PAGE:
Reality Mine - Cast & Crew Interview


Film interview by Chris Olson

UK Film Review recently met up with some of the cast & crew from short film, Reality Mine, to discuss films, Sam Peckinpah and of course, what they would say if they were a dolphin…


With us are Nick Goulden (director), Angela Godfrey (producer) and Séan Browne & Jye Frasca (who star).

UKFR: Can you tell us about your new short film, Reality Mine?


Angela Godfrey: [It’s] a short film about how a family man becomes implicated in his brother's environmental terrorism activities by a government that, through the internet, knows everything. He must then choose between his principles and having his entire life publicly examined and torn apart.


Nick Goulden: It tells the story of Max (played by Séan), a loyal, family man who is forced to betray everything he believes in to save his own skin. It is based on the Harold Pinter play ‘One For The Road’ and deals with similar themes.

UKFR: Séan, what attracted you to the role?

Séan Browne: I've been lucky enough to have worked with Nick a couple of times before on various projects so teaming up with him and his producing partner Angela Godfrey again was an obvious decision to make, made all the easier by the fact that I thought it was a well written and unique script about a very pertinent issue today. Also the character of Max was someone I both felt for and felt I could identify with, were I put in the situation, so that was something I wanted to explore.


UKFR: And Jye, who do you play?

Jye Frasca: The character I play in Reality Mine is Charlie Mayhew, a government official working within the anti-terrorism department. He is seemingly your everyday kinda guy but as the story unfolds you see he also possess a steely determination to see justice served.


UKFR: Your character is a blend of intimidating government operative and a wet-behind-the-ears everyman. Would you say that’s fair? And why did you take this role?

J.F: I would. I was really thrilled to get to do this role for a number of reasons but mainly because of the character’s complexity. The juxtaposition of Charlie’s personality was fascinating to me and it was interesting to explore playing a character that had so much power but had been written to exude that power in the most subtle of ways. It was both challenging and liberating.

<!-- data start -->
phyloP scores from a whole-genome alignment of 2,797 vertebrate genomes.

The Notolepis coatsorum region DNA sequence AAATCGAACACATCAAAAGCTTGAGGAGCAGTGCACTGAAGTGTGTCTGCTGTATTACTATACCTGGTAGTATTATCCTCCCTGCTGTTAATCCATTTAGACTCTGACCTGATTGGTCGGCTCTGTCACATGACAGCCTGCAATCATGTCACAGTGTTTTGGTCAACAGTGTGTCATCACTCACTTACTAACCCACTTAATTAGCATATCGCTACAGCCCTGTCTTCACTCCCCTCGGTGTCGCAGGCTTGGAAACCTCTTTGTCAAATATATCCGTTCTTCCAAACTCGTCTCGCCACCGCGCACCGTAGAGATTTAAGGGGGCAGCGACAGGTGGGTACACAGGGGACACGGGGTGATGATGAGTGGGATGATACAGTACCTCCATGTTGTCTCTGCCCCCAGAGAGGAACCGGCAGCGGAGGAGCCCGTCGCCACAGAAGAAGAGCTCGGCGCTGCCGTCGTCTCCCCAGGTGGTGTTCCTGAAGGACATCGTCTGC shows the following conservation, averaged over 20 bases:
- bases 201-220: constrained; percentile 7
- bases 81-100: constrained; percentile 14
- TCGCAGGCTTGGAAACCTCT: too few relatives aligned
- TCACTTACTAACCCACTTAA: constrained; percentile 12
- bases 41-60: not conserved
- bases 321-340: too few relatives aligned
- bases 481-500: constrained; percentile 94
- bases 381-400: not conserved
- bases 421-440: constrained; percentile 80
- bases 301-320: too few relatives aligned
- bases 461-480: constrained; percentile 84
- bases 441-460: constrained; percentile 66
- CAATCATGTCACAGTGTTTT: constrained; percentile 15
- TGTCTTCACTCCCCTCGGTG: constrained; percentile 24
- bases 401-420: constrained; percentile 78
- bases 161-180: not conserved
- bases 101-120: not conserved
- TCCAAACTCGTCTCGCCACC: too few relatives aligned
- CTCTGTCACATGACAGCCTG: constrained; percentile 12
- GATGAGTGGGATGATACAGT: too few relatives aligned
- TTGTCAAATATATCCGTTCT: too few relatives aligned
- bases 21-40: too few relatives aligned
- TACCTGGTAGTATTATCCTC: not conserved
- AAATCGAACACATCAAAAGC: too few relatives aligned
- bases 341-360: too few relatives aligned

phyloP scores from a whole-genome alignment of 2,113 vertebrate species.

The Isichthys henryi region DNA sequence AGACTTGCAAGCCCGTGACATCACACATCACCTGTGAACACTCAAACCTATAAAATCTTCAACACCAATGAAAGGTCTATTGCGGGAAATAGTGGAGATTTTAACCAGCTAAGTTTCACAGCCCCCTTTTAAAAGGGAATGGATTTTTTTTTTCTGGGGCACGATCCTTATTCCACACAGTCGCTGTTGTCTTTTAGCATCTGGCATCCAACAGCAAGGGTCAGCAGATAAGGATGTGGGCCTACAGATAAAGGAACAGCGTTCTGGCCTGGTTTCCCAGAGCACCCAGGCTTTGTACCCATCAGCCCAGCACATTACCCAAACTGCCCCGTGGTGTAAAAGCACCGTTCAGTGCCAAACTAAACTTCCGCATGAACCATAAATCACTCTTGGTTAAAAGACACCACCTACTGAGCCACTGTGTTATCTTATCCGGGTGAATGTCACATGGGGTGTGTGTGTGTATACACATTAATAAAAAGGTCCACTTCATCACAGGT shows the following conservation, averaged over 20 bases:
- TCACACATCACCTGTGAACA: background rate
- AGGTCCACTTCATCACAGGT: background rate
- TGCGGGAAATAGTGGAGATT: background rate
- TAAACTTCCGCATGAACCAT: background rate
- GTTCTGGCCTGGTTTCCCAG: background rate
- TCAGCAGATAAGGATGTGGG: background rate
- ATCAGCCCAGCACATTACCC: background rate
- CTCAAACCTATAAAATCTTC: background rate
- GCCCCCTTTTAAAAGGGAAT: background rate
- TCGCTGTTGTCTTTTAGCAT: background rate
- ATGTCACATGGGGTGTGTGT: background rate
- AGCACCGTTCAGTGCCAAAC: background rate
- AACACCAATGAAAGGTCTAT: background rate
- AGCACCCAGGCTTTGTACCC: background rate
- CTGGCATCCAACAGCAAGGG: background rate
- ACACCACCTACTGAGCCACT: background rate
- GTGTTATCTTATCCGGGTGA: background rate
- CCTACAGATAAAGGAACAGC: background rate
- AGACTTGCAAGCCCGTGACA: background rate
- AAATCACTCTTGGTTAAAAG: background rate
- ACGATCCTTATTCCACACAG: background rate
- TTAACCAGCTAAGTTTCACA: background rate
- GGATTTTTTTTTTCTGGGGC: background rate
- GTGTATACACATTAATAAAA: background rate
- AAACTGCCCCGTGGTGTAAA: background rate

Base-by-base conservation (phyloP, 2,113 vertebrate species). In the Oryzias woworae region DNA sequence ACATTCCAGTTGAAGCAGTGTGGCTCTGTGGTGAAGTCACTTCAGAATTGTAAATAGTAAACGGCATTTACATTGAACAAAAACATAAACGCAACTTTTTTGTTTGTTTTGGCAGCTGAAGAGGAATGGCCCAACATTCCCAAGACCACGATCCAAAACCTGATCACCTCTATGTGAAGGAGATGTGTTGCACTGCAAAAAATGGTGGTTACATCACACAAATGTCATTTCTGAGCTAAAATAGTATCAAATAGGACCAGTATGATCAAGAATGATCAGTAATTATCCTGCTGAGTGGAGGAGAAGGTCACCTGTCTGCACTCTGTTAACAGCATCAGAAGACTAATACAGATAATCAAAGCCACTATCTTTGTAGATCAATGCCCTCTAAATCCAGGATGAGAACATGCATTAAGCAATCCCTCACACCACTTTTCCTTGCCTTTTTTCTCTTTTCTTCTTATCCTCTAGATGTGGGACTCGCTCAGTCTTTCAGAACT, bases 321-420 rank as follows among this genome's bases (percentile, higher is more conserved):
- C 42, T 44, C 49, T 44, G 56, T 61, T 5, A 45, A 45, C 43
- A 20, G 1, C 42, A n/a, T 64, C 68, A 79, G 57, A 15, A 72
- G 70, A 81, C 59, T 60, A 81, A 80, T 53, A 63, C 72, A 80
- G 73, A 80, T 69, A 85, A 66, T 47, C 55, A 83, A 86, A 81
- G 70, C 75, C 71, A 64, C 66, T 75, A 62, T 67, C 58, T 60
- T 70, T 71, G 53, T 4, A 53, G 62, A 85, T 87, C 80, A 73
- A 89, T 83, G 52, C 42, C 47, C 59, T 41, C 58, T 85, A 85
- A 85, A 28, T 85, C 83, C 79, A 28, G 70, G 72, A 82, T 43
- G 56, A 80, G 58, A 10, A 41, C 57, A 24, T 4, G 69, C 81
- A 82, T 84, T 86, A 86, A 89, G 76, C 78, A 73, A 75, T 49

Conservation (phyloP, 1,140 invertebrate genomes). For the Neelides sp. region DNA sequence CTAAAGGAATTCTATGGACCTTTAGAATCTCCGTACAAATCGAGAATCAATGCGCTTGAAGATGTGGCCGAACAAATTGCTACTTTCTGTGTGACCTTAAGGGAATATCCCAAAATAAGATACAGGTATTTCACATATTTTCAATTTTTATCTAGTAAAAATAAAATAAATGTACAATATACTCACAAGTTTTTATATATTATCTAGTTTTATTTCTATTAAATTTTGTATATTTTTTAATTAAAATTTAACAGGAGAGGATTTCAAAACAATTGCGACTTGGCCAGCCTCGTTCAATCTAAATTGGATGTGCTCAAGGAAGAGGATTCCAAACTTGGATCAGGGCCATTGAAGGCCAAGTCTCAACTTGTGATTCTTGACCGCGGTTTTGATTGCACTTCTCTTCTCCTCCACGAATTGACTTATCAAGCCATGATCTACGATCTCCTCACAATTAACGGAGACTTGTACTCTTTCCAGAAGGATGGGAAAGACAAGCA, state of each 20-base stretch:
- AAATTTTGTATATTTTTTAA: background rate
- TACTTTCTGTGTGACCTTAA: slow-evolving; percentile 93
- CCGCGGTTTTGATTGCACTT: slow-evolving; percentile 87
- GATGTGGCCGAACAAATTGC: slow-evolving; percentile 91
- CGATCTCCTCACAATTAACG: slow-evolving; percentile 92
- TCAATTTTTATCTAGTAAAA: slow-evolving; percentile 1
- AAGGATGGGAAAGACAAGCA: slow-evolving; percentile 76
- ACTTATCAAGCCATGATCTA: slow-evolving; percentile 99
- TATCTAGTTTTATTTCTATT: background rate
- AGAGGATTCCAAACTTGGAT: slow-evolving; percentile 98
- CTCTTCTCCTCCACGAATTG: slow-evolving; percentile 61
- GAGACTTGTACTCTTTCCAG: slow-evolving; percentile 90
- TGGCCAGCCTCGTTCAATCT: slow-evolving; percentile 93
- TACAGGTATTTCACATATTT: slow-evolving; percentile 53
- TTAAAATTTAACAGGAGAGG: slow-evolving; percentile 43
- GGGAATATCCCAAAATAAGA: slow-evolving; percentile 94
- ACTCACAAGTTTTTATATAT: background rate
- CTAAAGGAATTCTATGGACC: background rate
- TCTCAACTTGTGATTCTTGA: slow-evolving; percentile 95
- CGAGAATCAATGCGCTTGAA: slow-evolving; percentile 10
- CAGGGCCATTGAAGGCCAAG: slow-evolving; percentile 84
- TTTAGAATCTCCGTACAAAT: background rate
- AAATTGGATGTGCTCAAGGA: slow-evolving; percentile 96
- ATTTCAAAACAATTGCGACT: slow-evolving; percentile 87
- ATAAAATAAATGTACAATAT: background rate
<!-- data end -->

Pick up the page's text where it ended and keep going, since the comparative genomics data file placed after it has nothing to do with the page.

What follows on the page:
UKFR: Séan, the character you play experiences some huge emotional challenges during the film. Is this particularly difficult given the short running time?

S.B: Not really no. I think our mental and emotional states are so erratic in life (unless you're a buddhist monk or blissed out on substances) that it's relatively easy to go from one to another, moment to moment, especially depending on the stimuli and certainly in a high-pressure situation such as the one Max finds himself in. It's a game, a power struggle, between Max and Charlie, and just like in any football match there are huge shifts in the emotions of the players from one pass of the ball to the next, and also hopefully in the spectators, or in our case the viewers, as well.

UKFR: What was the motivation to tell this story Nick, in particular with these themes?

N.G: ‘One For The Road’ is set in an unnamed, Soviet-era country where a sadistic interrogator breaks his suspect through threats and mind games that play on the suspect’s vulnerabilities. Backing up the threats is the knowledge that the interrogators have the power of life and death over the suspect and the suspect’s family, and uses the threat of various forms of violence to break the suspect. This is our, now outdated, template for a police state.

Reality Mine seeks to bring this definition up to date. Reality Mine’s key themes are power, family and loyalty. The key thesis is that governments have total power over us, not through the mortal threat of violence as before, but through control of the internet. This control can overpower both our family ties and personal loyalties, not necessarily through the threat of imprisonment, but through the threat of character assassination.


Far reaching new laws in the wake of 9/11 coupled with new technology have enabled governments to know almost everything about us. I wanted to make a film that explored this, and thereby comment on the nature of power in the modern era and show how people can be controlled and manipulated. We are reliant on governments to not abuse this power, and this is why the protagonist in the story, Max, is an ordinary person like us. His ‘crime’ is loyalty to and love for someone whom the government has decided is a terrorist, and he must therefore be broken.

I also wanted to question our understanding of ‘terrorism’, a word that has become a blanket term for anyone the government doesn’t like but can’t pin to another government.

UKFR: It is a weighty short film, pulled off by a talented team. Angela can you tell us about why you wanted to be involved with Reality Mine?

A.G: When I first read Reality Mine I knew it was a very special story and I immediately wanted to get involved however I could. In just 15 minutes it manages to get you gripped, intrigued, panicked, confused, angry and sad. All whilst sending a very important message about us in a digital age. Not many 15 minute stories can do that!